In a single, average day, the Department of Defense alone experiences an estimated 100,000 cyberattacks. Meanwhile, with accusations of Russian election hacking dominating our national dialogue and new breaches constantly being reported, federal agencies have developed a real and justifiable fear: What if we’re next?
The actions of a couple of rogue contractors — most notably Edward Snowden — have only heightened those fears. Those cases, however, were total anomalies. The vast majority of federal contractors respect not only the law, but the mission they’re tasked with serving. Further still, in matters of cybersecurity, these professionals offer expertise and resources that could directly help agencies from becoming the latest victim.
When a breach occurs, there’s a natural temptation to respond by purchasing new technology and throwing it at the origin point. But this approach is unsustainable from a budgeting, planning or resource allocation standpoint. Agencies, after all, can only spend so much or hire so many. And no matter who they hire or what they spend, if they’re not equipped to maximize that technology, it will ultimately result in waste.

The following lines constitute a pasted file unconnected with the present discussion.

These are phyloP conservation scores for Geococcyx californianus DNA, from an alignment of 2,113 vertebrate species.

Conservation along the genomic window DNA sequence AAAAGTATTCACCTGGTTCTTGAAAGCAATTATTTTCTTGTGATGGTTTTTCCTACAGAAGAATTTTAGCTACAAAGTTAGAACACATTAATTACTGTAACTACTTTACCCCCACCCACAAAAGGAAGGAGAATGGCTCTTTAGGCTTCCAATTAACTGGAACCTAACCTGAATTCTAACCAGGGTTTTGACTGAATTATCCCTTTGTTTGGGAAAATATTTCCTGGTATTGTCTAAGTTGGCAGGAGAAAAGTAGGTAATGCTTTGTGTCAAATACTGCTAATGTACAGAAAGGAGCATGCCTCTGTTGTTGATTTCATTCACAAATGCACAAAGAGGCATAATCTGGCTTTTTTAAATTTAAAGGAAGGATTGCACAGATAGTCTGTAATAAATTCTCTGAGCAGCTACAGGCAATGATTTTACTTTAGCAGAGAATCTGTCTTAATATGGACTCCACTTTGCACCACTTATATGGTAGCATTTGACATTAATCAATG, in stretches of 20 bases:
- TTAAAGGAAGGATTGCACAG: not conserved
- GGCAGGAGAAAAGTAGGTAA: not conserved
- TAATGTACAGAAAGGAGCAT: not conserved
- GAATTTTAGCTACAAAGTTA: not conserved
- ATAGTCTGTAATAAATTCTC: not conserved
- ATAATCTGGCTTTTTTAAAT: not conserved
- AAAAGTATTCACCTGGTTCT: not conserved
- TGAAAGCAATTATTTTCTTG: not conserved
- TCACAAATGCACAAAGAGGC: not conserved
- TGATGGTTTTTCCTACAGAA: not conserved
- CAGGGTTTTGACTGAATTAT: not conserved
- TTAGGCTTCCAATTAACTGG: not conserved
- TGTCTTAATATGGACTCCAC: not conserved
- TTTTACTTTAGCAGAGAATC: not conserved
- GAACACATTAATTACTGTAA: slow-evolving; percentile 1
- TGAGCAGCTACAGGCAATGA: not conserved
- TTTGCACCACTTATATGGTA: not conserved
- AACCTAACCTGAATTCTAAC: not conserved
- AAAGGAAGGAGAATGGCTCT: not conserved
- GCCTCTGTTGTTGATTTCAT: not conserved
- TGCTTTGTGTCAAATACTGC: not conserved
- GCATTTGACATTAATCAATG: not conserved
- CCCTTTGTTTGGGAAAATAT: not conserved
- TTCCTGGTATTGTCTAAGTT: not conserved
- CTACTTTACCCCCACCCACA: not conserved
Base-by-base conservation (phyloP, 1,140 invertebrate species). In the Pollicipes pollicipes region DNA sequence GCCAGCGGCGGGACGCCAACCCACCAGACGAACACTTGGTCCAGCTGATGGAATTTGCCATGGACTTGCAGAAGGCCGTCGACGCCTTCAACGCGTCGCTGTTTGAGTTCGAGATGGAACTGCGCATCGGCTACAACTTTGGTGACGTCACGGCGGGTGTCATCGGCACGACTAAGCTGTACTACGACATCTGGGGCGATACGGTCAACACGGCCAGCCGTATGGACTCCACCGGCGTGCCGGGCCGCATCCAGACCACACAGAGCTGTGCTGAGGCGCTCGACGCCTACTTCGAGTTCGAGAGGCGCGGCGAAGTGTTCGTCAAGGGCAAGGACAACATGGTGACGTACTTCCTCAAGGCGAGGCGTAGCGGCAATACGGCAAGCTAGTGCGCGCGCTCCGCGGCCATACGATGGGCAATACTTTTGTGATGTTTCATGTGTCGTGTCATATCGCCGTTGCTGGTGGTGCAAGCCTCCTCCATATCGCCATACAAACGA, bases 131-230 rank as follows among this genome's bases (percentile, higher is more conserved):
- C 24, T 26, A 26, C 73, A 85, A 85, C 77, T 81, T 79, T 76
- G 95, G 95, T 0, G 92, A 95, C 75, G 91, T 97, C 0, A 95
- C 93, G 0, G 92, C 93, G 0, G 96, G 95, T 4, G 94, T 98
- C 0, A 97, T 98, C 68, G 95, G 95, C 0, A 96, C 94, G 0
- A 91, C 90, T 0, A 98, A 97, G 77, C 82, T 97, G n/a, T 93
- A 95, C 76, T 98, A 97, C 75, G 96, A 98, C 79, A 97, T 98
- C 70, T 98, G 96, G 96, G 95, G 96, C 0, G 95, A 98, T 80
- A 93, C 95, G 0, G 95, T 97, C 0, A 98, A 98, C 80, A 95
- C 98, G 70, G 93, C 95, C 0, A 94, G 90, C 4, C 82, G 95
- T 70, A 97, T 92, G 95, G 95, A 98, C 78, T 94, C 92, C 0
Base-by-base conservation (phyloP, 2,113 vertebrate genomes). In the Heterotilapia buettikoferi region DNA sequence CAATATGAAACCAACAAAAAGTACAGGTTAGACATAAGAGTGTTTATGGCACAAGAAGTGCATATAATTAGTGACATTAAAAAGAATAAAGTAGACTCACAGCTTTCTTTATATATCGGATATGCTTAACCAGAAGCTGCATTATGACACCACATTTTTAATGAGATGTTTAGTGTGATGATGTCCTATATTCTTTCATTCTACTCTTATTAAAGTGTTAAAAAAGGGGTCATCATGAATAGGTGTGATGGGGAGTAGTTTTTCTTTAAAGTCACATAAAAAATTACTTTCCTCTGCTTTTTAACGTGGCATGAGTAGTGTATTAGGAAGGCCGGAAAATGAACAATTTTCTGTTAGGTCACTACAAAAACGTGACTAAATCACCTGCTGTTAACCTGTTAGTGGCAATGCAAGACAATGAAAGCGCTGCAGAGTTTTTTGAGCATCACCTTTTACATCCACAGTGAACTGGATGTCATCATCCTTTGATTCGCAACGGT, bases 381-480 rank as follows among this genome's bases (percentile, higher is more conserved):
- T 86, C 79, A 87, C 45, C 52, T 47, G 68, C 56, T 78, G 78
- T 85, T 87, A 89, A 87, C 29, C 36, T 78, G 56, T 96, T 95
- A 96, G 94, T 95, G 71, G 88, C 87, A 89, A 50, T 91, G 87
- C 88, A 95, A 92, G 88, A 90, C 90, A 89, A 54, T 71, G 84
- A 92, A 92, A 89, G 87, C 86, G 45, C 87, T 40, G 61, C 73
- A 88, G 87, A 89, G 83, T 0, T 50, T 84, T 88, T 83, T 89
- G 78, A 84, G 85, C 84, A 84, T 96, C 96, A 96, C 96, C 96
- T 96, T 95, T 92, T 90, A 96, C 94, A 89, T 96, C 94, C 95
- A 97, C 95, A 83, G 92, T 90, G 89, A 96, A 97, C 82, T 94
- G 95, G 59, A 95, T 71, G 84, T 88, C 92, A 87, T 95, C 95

When budgets are tight and resources in short supply, agencies often must focus on optimizing what they have and on offsetting the challenges posed by staffing limitations.
For that, they frequently turn to government contractors. But how can those contractors alleviate federal agencies’ security fears?
In this article for Federal Times, Force 3’s vice president of client solutions Jason Parry offers four ways contractors can help alleviate federal agencies’ security fears.